BY APRIL DURRETT
t the birth of the "aerobics" industry, many fitness professionals were in their 20s, blessed with abundant stamina, boundless passion for teaching countless classes and no injuries. Many of these same professionals are now in their 40s and 50s. While still passionate about health and wellness, they have had to adjust their careers to accommodate their maturing bodies and...
What Value Do You Serve Your Customers?
By JoAnna Brandi
nce a month, your accountant brings you the balance sheet, which tells you whether there's been a profit or a loss for your fitness company. Looking at the numbers, your choices are simple: To improve the bottom line, you can cut some costs or make more sales--or do both.
While the reality of these basic business practices is assumed by...
As the new millennium begins to take shape, philosophers and ethicists are again posing questions that have dogged humankind for centuries. What is right? What is good and true? When do we have the right to make decisions for other people? How can we use our reason and intuition to be the best we can be; to contribute to the new epoch?
BY MARY MONROE
f you haven't hired an intern (or been one yourself), you may be in the dark about one of the world's most effective employment networks. Whether your goal is to hire or be hired, fitness internship programs offer a rare opportunity: the chance to "test-drive" a new job or job prospect at minimal cost to you. Although internships require a significant investment of time, yo...
It’s a great time to be in the fitness industry—or is it?
According to recent U.S. Bureau of Labor Statistics data, jobs within our ranks are expected to grow at the “faster than average” rate of 24% between 2010 and 2020 (U.S. Department of Labor 2013b). While this is terrific overall, it means increased competition for the best jobs, promotions and benefits from a growing pool of workers.
newsletter_teaser: It’s a great time to be in the fitness industry—or is it? According to recent U.S. Bureau of Labor Statistics data, jobs within our ranks are expected to grow at the “faster than average” rate of 24% between 2010 and 2020. While this is terrific overall, it means there will be increased competition for the best jobs.
Like others who pursue helping careers, those of us who are trainers and instructors are professional givers, and the issues that affect this group are unique, varied, and sometimes even detrimental to our own health. lack of self-care has many consequences. This list of the challenges that fitness pros may encounter was derived from our experts’ own experiences.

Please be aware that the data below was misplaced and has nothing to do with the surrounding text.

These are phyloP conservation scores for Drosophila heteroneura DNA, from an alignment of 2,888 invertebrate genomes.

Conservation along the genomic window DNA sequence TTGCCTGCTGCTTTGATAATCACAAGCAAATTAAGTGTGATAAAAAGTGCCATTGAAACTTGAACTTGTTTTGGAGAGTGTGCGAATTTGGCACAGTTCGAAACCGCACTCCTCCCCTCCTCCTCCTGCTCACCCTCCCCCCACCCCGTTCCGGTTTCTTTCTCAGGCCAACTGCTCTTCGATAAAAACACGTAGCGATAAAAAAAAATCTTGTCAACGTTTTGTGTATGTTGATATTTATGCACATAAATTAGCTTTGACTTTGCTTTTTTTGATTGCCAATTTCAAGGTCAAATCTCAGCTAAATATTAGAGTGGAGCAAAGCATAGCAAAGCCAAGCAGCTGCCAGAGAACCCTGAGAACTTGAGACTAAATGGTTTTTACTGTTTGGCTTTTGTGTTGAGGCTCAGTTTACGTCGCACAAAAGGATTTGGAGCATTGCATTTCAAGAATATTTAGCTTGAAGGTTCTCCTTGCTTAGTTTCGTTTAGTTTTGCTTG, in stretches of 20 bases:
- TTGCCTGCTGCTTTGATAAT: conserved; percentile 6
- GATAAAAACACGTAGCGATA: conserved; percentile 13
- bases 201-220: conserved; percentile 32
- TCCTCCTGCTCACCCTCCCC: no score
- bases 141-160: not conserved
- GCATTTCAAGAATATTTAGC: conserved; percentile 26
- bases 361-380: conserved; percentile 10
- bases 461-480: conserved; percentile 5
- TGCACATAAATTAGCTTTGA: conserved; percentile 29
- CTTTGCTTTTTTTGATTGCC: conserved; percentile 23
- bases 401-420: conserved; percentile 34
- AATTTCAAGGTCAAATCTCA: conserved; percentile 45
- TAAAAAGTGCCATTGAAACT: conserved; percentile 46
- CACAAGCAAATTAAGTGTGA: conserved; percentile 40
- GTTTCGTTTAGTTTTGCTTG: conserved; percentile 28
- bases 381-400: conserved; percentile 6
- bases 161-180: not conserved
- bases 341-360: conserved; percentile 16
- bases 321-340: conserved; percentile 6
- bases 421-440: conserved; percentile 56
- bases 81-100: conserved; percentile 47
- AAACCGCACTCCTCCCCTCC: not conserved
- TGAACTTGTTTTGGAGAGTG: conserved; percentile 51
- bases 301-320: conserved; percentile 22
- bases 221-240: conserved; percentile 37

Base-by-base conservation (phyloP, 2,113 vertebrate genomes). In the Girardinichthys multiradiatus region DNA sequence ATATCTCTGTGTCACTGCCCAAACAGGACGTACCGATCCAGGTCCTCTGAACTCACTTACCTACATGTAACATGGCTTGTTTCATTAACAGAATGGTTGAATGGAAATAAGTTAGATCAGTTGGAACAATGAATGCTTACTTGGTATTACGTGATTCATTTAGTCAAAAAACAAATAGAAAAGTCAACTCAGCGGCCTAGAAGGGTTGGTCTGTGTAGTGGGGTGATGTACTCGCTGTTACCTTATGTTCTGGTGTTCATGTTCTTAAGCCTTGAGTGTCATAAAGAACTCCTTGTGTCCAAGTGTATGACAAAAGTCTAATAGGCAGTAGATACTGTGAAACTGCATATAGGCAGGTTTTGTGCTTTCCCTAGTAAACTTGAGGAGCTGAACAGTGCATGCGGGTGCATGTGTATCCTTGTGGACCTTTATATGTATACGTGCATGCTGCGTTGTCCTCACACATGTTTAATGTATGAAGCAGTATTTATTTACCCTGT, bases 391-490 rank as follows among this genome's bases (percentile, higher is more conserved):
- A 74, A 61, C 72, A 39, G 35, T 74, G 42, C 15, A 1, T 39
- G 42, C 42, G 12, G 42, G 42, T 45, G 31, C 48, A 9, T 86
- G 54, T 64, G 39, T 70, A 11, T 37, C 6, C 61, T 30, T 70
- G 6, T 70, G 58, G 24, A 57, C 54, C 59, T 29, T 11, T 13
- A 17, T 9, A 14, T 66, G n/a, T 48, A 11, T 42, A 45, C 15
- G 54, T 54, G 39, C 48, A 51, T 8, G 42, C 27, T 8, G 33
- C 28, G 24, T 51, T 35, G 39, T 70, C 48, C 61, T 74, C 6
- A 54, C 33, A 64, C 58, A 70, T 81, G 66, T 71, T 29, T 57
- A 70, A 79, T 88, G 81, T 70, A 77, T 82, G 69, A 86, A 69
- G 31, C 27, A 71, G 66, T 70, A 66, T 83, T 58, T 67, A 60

Possible Adverse Outcomes:
The energy, idealism and enthusiasm generated by fitness industry newbies are amazing. However, the flip side can be burnout, injury and neglected personal relationships. Based on wisdom gleaned from experience (sometimes the hard way), a few veterans share their thoughts on how new pros can safeguard self-care early on in their careers.
This is the final installment in our series on leadership development for fitness professionals. This segment will show you how to prioritize your time so you can work toward balancing your personal life and your professional life. Finding the right work–life balance will reduce stress and improve productivity.newsletter_teaser: In this final installment of our series on leadership development for fitness professionals, you will learn how finding the right work–life balance can reduce stress and improve productivity.
If you’re a fitness business owner or an independently contracted personal trainer, chances are you’re following your passion and doing what you love: helping others achieve improved health and fitness. Good for you.
But owning your own business can be romanticized. In truth, once you’re out on your own, you’re likely a “one-man band”: the trainer, the admin, the lead customer service tech, the content generator, the accountant and the social media department. Welcome to business ownership.newsletter_teaser: As a fitness business owner, one of your primary goals is to improve the lives of others. However, doing so can often come at a cost to your own happiness. Learn how to build your business without losing your sanity.
For many professionals in the fitness industry, being self-employed is a dream come true. You get to “run the show” the way you want to run it and “clock in and out” of work as you choose. That’s not to say that being your own boss is a breeze; most fitness pros work really hard to attain self-employment success. And while the benefits are plenty, there are also downsides.newsletter_teaser: Owning your own business is an enviable endeavor. While you get to "run the show" it's also easy for the show to run you. Here's how to minimize distractions and maximize productivity.